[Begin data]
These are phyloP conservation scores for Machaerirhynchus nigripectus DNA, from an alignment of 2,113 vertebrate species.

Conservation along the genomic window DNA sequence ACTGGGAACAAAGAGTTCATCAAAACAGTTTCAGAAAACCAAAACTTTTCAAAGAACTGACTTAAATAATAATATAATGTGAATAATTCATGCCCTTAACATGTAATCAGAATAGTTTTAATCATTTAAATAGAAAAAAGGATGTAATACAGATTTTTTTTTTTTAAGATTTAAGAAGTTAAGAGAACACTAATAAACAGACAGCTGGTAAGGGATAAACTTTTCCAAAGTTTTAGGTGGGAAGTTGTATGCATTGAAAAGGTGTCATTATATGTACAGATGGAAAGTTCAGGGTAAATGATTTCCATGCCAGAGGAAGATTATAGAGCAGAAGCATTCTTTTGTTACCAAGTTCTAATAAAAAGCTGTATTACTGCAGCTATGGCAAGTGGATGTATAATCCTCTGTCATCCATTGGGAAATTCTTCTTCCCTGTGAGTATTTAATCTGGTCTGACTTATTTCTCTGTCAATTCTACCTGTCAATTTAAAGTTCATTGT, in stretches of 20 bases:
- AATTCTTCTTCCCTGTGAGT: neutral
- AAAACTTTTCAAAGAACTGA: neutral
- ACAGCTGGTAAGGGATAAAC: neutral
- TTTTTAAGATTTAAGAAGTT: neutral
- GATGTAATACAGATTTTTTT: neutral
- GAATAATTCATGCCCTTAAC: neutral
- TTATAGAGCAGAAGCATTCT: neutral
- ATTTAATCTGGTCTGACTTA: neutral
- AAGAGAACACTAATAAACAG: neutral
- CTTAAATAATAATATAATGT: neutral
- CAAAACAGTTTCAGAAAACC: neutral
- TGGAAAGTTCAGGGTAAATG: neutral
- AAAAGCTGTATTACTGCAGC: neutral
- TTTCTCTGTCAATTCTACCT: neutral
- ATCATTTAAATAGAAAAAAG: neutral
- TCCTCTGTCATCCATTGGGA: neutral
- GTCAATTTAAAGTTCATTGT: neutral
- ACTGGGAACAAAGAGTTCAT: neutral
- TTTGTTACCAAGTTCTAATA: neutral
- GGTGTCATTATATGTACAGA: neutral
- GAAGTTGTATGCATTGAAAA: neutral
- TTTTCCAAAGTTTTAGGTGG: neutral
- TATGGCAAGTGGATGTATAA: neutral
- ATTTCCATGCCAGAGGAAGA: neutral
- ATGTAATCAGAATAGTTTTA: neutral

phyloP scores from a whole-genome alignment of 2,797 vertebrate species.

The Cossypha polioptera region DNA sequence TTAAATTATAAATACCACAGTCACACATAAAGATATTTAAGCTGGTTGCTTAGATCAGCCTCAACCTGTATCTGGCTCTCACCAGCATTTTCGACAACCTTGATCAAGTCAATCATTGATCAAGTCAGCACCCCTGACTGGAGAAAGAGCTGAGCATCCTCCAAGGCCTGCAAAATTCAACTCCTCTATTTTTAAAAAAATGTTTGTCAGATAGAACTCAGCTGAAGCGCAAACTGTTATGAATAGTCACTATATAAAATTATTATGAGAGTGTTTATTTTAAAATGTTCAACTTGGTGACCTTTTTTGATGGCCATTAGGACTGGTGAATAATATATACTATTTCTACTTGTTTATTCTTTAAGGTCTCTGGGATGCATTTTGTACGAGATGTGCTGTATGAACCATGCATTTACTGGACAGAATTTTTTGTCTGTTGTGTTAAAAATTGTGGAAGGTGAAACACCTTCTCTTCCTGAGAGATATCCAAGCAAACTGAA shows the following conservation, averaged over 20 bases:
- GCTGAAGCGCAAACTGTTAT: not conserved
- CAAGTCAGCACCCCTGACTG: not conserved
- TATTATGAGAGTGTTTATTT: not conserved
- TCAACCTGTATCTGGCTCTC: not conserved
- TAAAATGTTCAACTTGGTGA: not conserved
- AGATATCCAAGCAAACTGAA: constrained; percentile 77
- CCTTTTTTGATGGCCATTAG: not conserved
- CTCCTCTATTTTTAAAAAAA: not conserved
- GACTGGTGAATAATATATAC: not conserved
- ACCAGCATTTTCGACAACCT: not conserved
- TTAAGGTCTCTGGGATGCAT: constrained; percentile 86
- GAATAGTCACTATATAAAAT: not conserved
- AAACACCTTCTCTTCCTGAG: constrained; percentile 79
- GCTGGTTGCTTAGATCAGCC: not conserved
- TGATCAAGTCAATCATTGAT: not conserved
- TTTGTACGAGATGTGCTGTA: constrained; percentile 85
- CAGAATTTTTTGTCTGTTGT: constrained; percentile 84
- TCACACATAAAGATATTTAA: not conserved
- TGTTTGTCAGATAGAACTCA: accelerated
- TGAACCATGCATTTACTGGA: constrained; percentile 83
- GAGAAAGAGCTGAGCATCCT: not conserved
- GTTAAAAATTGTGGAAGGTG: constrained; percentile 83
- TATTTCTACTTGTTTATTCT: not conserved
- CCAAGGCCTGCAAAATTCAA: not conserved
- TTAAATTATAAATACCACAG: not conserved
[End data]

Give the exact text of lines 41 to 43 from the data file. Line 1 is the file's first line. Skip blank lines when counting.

- GAATAGTCACTATATAAAAT: not conserved
- AAACACCTTCTCTTCCTGAG: constrained; percentile 79
- GCTGGTTGCTTAGATCAGCC: not conserved